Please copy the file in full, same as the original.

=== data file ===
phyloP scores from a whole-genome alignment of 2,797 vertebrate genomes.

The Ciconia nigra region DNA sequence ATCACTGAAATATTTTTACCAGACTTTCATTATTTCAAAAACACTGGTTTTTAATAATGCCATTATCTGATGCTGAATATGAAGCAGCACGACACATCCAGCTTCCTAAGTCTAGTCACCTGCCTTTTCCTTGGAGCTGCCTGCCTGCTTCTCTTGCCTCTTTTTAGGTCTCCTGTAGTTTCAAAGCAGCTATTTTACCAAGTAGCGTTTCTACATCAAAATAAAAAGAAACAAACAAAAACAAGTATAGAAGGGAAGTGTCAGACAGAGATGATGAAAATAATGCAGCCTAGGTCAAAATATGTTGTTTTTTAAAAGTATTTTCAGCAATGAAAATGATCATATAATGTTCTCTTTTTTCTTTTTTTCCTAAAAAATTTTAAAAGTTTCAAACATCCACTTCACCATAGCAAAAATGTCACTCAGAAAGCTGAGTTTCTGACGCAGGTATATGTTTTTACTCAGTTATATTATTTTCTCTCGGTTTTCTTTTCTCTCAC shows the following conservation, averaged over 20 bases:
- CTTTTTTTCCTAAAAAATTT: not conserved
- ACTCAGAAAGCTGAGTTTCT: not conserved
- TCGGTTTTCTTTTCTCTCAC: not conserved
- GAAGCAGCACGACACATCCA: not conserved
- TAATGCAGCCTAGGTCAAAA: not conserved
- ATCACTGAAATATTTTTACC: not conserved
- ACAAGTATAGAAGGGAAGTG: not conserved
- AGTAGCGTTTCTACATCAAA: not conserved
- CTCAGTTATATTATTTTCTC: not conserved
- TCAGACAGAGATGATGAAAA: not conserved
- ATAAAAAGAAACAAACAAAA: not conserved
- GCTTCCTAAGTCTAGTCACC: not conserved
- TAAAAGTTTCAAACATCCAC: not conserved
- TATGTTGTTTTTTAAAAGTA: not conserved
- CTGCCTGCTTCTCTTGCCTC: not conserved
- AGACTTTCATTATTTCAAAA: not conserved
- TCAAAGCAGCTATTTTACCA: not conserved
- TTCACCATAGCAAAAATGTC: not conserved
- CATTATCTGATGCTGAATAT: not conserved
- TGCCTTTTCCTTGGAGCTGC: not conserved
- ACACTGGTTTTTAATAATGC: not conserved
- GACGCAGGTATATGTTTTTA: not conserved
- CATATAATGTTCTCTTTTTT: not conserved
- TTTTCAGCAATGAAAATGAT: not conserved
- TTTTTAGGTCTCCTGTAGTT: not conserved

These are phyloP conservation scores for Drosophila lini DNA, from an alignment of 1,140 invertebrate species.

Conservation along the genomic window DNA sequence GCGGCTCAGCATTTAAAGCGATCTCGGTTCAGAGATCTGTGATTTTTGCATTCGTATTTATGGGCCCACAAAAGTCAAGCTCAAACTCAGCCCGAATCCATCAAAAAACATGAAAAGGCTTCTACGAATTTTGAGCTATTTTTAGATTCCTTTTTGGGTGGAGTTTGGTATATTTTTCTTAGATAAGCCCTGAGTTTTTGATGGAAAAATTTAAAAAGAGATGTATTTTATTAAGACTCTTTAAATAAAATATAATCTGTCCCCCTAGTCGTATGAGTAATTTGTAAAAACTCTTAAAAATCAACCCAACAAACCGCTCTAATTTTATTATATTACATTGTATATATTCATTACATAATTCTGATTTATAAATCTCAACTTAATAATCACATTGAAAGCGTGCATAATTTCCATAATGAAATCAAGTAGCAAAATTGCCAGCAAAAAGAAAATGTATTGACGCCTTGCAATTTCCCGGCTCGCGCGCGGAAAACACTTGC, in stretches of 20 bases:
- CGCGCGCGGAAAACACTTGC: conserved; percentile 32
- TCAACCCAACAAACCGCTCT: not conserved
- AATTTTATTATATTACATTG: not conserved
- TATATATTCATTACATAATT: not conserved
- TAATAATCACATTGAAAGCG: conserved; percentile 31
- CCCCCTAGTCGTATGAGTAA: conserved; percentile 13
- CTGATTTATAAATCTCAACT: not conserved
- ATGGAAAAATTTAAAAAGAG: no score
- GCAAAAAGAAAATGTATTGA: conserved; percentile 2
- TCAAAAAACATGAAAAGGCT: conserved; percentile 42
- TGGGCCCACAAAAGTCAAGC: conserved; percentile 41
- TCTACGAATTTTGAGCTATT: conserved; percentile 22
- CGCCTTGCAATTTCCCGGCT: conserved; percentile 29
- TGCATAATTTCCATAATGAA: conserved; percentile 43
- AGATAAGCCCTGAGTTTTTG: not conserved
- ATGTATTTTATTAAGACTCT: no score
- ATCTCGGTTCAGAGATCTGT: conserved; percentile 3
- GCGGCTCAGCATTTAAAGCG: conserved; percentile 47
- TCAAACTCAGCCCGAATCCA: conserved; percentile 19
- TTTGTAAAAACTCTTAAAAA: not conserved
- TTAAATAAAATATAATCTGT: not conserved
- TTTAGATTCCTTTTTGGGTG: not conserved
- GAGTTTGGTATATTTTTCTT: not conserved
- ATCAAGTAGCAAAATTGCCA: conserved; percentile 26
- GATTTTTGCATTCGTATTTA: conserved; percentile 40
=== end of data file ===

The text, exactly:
phyloP scores from a whole-genome alignment of 2,797 vertebrate genomes.

The Ciconia nigra region DNA sequence ATCACTGAAATATTTTTACCAGACTTTCATTATTTCAAAAACACTGGTTTTTAATAATGCCATTATCTGATGCTGAATATGAAGCAGCACGACACATCCAGCTTCCTAAGTCTAGTCACCTGCCTTTTCCTTGGAGCTGCCTGCCTGCTTCTCTTGCCTCTTTTTAGGTCTCCTGTAGTTTCAAAGCAGCTATTTTACCAAGTAGCGTTTCTACATCAAAATAAAAAGAAACAAACAAAAACAAGTATAGAAGGGAAGTGTCAGACAGAGATGATGAAAATAATGCAGCCTAGGTCAAAATATGTTGTTTTTTAAAAGTATTTTCAGCAATGAAAATGATCATATAATGTTCTCTTTTTTCTTTTTTTCCTAAAAAATTTTAAAAGTTTCAAACATCCACTTCACCATAGCAAAAATGTCACTCAGAAAGCTGAGTTTCTGACGCAGGTATATGTTTTTACTCAGTTATATTATTTTCTCTCGGTTTTCTTTTCTCTCAC shows the following conservation, averaged over 20 bases:
- CTTTTTTTCCTAAAAAATTT: not conserved
- ACTCAGAAAGCTGAGTTTCT: not conserved
- TCGGTTTTCTTTTCTCTCAC: not conserved
- GAAGCAGCACGACACATCCA: not conserved
- TAATGCAGCCTAGGTCAAAA: not conserved
- ATCACTGAAATATTTTTACC: not conserved
- ACAAGTATAGAAGGGAAGTG: not conserved
- AGTAGCGTTTCTACATCAAA: not conserved
- CTCAGTTATATTATTTTCTC: not conserved
- TCAGACAGAGATGATGAAAA: not conserved
- ATAAAAAGAAACAAACAAAA: not conserved
- GCTTCCTAAGTCTAGTCACC: not conserved
- TAAAAGTTTCAAACATCCAC: not conserved
- TATGTTGTTTTTTAAAAGTA: not conserved
- CTGCCTGCTTCTCTTGCCTC: not conserved
- AGACTTTCATTATTTCAAAA: not conserved
- TCAAAGCAGCTATTTTACCA: not conserved
- TTCACCATAGCAAAAATGTC: not conserved
- CATTATCTGATGCTGAATAT: not conserved
- TGCCTTTTCCTTGGAGCTGC: not conserved
- ACACTGGTTTTTAATAATGC: not conserved
- GACGCAGGTATATGTTTTTA: not conserved
- CATATAATGTTCTCTTTTTT: not conserved
- TTTTCAGCAATGAAAATGAT: not conserved
- TTTTTAGGTCTCCTGTAGTT: not conserved

These are phyloP conservation scores for Drosophila lini DNA, from an alignment of 1,140 invertebrate species.

Conservation along the genomic window DNA sequence GCGGCTCAGCATTTAAAGCGATCTCGGTTCAGAGATCTGTGATTTTTGCATTCGTATTTATGGGCCCACAAAAGTCAAGCTCAAACTCAGCCCGAATCCATCAAAAAACATGAAAAGGCTTCTACGAATTTTGAGCTATTTTTAGATTCCTTTTTGGGTGGAGTTTGGTATATTTTTCTTAGATAAGCCCTGAGTTTTTGATGGAAAAATTTAAAAAGAGATGTATTTTATTAAGACTCTTTAAATAAAATATAATCTGTCCCCCTAGTCGTATGAGTAATTTGTAAAAACTCTTAAAAATCAACCCAACAAACCGCTCTAATTTTATTATATTACATTGTATATATTCATTACATAATTCTGATTTATAAATCTCAACTTAATAATCACATTGAAAGCGTGCATAATTTCCATAATGAAATCAAGTAGCAAAATTGCCAGCAAAAAGAAAATGTATTGACGCCTTGCAATTTCCCGGCTCGCGCGCGGAAAACACTTGC, in stretches of 20 bases:
- CGCGCGCGGAAAACACTTGC: conserved; percentile 32
- TCAACCCAACAAACCGCTCT: not conserved
- AATTTTATTATATTACATTG: not conserved
- TATATATTCATTACATAATT: not conserved
- TAATAATCACATTGAAAGCG: conserved; percentile 31
- CCCCCTAGTCGTATGAGTAA: conserved; percentile 13
- CTGATTTATAAATCTCAACT: not conserved
- ATGGAAAAATTTAAAAAGAG: no score
- GCAAAAAGAAAATGTATTGA: conserved; percentile 2
- TCAAAAAACATGAAAAGGCT: conserved; percentile 42
- TGGGCCCACAAAAGTCAAGC: conserved; percentile 41
- TCTACGAATTTTGAGCTATT: conserved; percentile 22
- CGCCTTGCAATTTCCCGGCT: conserved; percentile 29
- TGCATAATTTCCATAATGAA: conserved; percentile 43
- AGATAAGCCCTGAGTTTTTG: not conserved
- ATGTATTTTATTAAGACTCT: no score
- ATCTCGGTTCAGAGATCTGT: conserved; percentile 3
- GCGGCTCAGCATTTAAAGCG: conserved; percentile 47
- TCAAACTCAGCCCGAATCCA: conserved; percentile 19
- TTTGTAAAAACTCTTAAAAA: not conserved
- TTAAATAAAATATAATCTGT: not conserved
- TTTAGATTCCTTTTTGGGTG: not conserved
- GAGTTTGGTATATTTTTCTT: not conserved
- ATCAAGTAGCAAAATTGCCA: conserved; percentile 26
- GATTTTTGCATTCGTATTTA: conserved; percentile 40